In any case, the fate of the EV tax credit may depend on the outcome of November’s US election. A Republican-dominated government could conceivably ax the credit as soon as possible, whereas a Democrat-controlled Congress might vote to extend it.

 

SEE ALSO: Tesla kills the instrument cluster

 

Sources: Wired, Electrek, @elonmuskForbes

  • Lito Tongson

    it’s still a great car for $35K

  • Wade

    I wonder how many of the deposits are from individuals who are not in the U.S.?

  • Lance Pickup

    ‘The Tesla team is well aware of the issue. “Our production ramp plan should enable large numbers of non X/S customers to receive the credit,” tweeted Elon Musk. How that would work is not clear, but Musk assured us that “we always try to maximize customer happiness even if that means a revenue shortfall in a quarter.”’

    The way it could work is that Tesla could pre-build, but not deliver, a large batch of vehicles starting with #200,000, and then deliver the batch on the first day of a new quarter. Not only would this cause the revenue shortfall in the prior quarter, but it would probably also anger those customers who are seeing their deliveries being delayed for this reason. But, it is for the greater good.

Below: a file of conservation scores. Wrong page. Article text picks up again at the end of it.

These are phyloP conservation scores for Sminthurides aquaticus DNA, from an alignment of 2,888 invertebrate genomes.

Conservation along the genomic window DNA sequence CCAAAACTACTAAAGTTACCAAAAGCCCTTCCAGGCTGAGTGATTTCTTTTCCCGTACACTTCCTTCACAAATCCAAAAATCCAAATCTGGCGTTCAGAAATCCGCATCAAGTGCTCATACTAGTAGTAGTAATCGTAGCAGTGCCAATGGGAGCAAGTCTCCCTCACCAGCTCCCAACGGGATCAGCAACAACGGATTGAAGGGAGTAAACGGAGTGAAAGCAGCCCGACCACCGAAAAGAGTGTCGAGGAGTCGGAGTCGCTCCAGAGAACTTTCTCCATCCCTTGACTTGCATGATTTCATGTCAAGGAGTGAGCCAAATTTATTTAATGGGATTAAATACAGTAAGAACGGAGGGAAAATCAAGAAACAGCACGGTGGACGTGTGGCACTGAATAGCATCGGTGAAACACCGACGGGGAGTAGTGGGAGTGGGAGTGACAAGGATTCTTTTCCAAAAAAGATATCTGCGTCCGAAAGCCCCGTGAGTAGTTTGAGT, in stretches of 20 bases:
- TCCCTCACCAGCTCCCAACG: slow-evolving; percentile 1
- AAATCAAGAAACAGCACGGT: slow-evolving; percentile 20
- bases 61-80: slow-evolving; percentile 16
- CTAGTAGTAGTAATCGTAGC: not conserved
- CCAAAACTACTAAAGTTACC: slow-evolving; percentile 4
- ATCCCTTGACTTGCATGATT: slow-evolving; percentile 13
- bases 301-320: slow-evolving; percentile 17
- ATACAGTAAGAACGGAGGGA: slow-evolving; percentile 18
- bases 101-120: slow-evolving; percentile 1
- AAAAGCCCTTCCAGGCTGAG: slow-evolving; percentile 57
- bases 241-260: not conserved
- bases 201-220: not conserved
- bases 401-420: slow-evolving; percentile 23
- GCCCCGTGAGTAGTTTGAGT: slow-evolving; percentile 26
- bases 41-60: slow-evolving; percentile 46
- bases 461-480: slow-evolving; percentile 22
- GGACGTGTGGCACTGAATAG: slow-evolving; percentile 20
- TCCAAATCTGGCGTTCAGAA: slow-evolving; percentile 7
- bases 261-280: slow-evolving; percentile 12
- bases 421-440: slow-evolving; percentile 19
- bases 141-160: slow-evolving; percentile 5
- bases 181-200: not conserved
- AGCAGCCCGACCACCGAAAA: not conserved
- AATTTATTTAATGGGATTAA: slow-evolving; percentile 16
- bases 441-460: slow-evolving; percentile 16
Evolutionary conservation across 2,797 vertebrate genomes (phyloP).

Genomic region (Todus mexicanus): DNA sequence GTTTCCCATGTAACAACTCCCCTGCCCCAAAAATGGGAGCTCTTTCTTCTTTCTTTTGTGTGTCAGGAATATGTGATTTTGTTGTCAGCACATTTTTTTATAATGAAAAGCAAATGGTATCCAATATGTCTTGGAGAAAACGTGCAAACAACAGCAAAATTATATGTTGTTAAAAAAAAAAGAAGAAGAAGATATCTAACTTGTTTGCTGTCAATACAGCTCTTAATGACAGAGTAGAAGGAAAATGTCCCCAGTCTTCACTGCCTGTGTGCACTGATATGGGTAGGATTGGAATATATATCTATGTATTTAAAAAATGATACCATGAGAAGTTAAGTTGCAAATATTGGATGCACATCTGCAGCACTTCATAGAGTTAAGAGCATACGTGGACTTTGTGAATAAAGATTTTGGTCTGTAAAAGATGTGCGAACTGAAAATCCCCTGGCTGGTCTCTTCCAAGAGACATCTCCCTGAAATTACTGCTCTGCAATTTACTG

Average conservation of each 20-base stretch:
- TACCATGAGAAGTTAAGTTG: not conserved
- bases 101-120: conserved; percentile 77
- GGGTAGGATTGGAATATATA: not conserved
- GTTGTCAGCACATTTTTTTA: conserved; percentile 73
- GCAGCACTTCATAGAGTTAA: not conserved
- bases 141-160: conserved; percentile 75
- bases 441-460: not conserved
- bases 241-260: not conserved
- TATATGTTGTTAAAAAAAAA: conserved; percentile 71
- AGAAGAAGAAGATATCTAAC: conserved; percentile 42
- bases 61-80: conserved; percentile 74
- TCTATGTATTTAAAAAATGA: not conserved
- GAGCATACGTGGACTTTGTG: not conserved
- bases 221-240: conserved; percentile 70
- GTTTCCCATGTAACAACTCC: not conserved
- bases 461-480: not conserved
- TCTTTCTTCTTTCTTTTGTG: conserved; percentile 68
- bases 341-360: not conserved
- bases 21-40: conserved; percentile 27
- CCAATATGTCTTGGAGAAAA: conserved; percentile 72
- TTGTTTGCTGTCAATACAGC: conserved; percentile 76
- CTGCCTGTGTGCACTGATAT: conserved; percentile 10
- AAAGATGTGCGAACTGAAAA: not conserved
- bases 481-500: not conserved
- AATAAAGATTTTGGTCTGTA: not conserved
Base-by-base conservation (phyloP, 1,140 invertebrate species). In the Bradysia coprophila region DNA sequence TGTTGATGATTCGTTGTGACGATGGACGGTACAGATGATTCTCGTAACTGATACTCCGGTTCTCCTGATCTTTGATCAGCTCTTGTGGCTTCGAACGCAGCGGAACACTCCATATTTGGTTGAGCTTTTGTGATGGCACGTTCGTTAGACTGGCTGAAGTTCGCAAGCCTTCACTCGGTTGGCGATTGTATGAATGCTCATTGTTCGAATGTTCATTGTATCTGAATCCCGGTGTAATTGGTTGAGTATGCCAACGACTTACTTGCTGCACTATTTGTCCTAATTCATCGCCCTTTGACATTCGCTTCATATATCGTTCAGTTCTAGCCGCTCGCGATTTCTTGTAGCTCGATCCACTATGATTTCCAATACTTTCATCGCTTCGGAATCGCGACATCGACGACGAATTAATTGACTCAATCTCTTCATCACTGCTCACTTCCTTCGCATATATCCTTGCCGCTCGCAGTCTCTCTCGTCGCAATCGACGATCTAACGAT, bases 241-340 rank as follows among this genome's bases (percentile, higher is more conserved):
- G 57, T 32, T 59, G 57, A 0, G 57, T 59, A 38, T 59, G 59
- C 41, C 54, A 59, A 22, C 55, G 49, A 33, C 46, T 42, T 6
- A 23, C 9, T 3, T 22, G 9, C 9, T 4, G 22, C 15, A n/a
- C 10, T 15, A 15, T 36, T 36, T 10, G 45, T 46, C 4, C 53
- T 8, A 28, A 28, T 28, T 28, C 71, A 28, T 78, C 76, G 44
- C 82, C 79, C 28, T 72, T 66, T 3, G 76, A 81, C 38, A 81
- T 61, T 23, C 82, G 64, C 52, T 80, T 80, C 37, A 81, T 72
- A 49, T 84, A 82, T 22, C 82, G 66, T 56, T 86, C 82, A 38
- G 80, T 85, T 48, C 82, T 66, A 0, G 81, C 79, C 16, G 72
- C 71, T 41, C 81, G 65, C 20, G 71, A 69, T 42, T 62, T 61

Even without going to that drastic a scenario, I’m sure that at a minimum Tesla will deliver certain cars overseas rather than in the US so that car #200,000 in the US is delivered the first day of a new quarter.

  • Ryan

    200k US sales. Not total sales.

  • nordlyst

    The critical issue here is when Model 3 can be delivered and the production ramp up. We don’t know how many of the reservations are in the US or how many convert into a sale. Or how late in 2017 Tesla plans to start delivering.

    I agree that it seems unlikely that ALL of the reservation holders will get the full credit, unless it is prolonged (unlikely and frankly pointless since the demand is there without it). But plausible best case scenarios in which MOST who have reserved SO FAR get the full credit do exist. Say Tesla begins delivery in September 2017 and have sold 170,000 cars in the US by then. They could deliver 20,000 Model 3 (and nearly 10,000 S/X) in that quarter. But if they can manufacture 30,000 M3 in the first quarter of production they would then be able to deliver 10,000 more than the second quarter production in that quarter, perhaps 50,000 or even more. Then the third quarter of Model 3 production would be the last with full credits, say 75,000 more. This is a best case scenario after all! And nearly 150,000 Model 3 with full credit. For 2019 we’d then have half the credit in the first half and a quarter in the second, with 350,000 cars a pretty reasonable goal considering that half a million in 2020 is what were aiming for.

    Of course if Model 3 is delayed everything becomes more complicated. If it were to be so much delayed that delivery hasn’t begun when the clock starts ticking – when car no 200,000 I’d delivered – then not many will get the full incentives.

    But really, it’s far too soon to say now that only a few will get it, unless you know Model 3 won’t ship on time. I am aware Tesla hasn’t exactly got a stellar record to show, but to my mind it’s not certain things cannot be different this time.